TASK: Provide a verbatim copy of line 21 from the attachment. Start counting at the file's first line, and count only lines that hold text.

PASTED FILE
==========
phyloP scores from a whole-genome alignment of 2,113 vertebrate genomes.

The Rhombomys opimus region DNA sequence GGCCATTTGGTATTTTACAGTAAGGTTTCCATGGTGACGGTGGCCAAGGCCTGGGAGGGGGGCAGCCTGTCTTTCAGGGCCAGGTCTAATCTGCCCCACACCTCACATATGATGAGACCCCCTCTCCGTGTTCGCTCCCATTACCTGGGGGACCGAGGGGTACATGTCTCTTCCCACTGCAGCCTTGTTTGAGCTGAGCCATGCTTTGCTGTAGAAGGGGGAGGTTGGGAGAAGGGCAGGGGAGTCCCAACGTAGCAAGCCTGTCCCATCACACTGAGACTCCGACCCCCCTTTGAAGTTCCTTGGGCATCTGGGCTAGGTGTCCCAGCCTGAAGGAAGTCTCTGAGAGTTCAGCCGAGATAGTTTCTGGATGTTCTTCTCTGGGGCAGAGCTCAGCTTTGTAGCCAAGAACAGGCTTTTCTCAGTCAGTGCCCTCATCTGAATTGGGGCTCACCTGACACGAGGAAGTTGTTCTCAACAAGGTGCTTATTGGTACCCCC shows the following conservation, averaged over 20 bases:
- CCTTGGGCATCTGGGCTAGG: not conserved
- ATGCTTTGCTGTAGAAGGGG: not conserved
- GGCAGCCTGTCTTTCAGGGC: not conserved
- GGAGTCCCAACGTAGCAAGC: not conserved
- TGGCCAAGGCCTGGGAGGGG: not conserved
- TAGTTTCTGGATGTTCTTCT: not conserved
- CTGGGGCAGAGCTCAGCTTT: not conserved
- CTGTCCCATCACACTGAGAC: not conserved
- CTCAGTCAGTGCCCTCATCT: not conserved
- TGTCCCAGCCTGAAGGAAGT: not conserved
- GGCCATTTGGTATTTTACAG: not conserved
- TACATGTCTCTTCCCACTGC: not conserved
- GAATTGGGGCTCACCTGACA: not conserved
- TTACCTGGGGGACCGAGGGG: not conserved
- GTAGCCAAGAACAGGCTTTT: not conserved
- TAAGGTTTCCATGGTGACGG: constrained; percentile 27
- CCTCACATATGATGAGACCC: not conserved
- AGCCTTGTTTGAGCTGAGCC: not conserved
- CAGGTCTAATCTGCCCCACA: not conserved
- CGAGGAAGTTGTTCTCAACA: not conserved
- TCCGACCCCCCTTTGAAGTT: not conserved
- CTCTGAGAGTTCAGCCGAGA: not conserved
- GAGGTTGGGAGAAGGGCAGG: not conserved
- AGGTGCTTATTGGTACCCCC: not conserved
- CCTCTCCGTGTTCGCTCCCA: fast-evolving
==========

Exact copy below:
- CAGGTCTAATCTGCCCCACA: not conserved